Chinese seniors choosing to live in nursing homes as population ages

Global Business

China’s population is getting old, and more seniors are now in need of care. An increasing number of China’s elders now choose to live in nursing homes rather than spend their “golden years” with their children.

Chinese tradition dictates children are responsible for looking after their aging parents, so what has led to this change?

CGTN’s Zou Yun has the story.

In China it’s a deeply rooted belief that children should care for their aging parents at home. There’s stigma in sending parents to nursing homes, which is seen as abandoning one’s responsibility. But China’s senior population is soaring, and many of these seniors’ offspring have to work full-time to make both ends meet. This makes sticking to tradition near impossible. Given the circumstances, nursing homes are becoming more acceptable.

Lu Bin, the director at Beijing Everbright Huichen Nursing Home, recalls the development of the nursing home.

“When we first opened in 2007, it was very hard to attract senior citizens because neither their children nor themselves accepted this new approach of living an elder life,” Bin said. “But they gradually changed their minds, and in 2010, the occupancy rate exceeded over 70 percent. And now our nursing home is fully occupied, even with over 300 people on the waiting list, trying to get in.”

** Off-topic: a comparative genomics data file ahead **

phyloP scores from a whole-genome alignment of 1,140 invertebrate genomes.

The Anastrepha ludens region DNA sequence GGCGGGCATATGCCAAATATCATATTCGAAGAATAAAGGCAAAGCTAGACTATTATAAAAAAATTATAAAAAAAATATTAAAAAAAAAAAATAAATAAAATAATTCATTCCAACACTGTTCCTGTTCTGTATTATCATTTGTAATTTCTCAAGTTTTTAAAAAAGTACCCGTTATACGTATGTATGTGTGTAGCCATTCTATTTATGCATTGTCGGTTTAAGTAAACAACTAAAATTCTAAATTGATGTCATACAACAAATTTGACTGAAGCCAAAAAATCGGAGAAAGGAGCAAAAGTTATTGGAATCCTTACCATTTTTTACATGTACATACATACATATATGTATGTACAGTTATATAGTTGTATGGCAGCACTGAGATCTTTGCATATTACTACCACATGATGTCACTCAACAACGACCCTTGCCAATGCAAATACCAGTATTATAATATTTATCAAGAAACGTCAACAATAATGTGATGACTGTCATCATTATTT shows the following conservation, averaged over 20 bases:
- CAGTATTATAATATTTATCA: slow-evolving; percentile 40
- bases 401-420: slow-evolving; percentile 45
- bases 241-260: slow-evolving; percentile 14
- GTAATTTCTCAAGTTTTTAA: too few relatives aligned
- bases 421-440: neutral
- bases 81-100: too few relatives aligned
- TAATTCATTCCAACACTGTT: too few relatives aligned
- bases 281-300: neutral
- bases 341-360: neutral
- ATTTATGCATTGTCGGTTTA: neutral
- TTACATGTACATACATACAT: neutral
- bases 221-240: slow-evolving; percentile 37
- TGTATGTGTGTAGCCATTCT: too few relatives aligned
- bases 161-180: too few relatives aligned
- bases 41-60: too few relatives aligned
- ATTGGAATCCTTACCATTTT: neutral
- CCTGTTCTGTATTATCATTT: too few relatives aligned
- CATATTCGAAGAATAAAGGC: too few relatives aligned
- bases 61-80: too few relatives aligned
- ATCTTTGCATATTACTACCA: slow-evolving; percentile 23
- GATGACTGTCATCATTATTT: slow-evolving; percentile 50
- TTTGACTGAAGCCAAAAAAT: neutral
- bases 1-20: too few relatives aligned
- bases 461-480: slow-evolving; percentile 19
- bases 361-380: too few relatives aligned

For many of the senior citizens whose material lives have greatly improved over the decades, they are now pursuing higher spiritual needs. And nursing homes seem to provide them with more options to develop other interests.

China is greying at an unprecedented rate. The United Nations said China is expected to have over half a billion people over the age of 60 by the year 2050, exceeding the entire population of the United States.

The rise of nursing homes has helped ease pressure brought by China’s aging society. But most of these facilities are in cities, and their potential residents live in rural areas. There’s still a long way to go to make sure the country ages gracefully. 

Xiaochen Zhang on China’s aging population and retirement age

For more on China’s aging population and the senior care industry, CGTN’s Rachelle Akuffo spoke with Song Zhang, chief correspondent of Shanghai Wen Hui Daily’s Washington DC Bureau.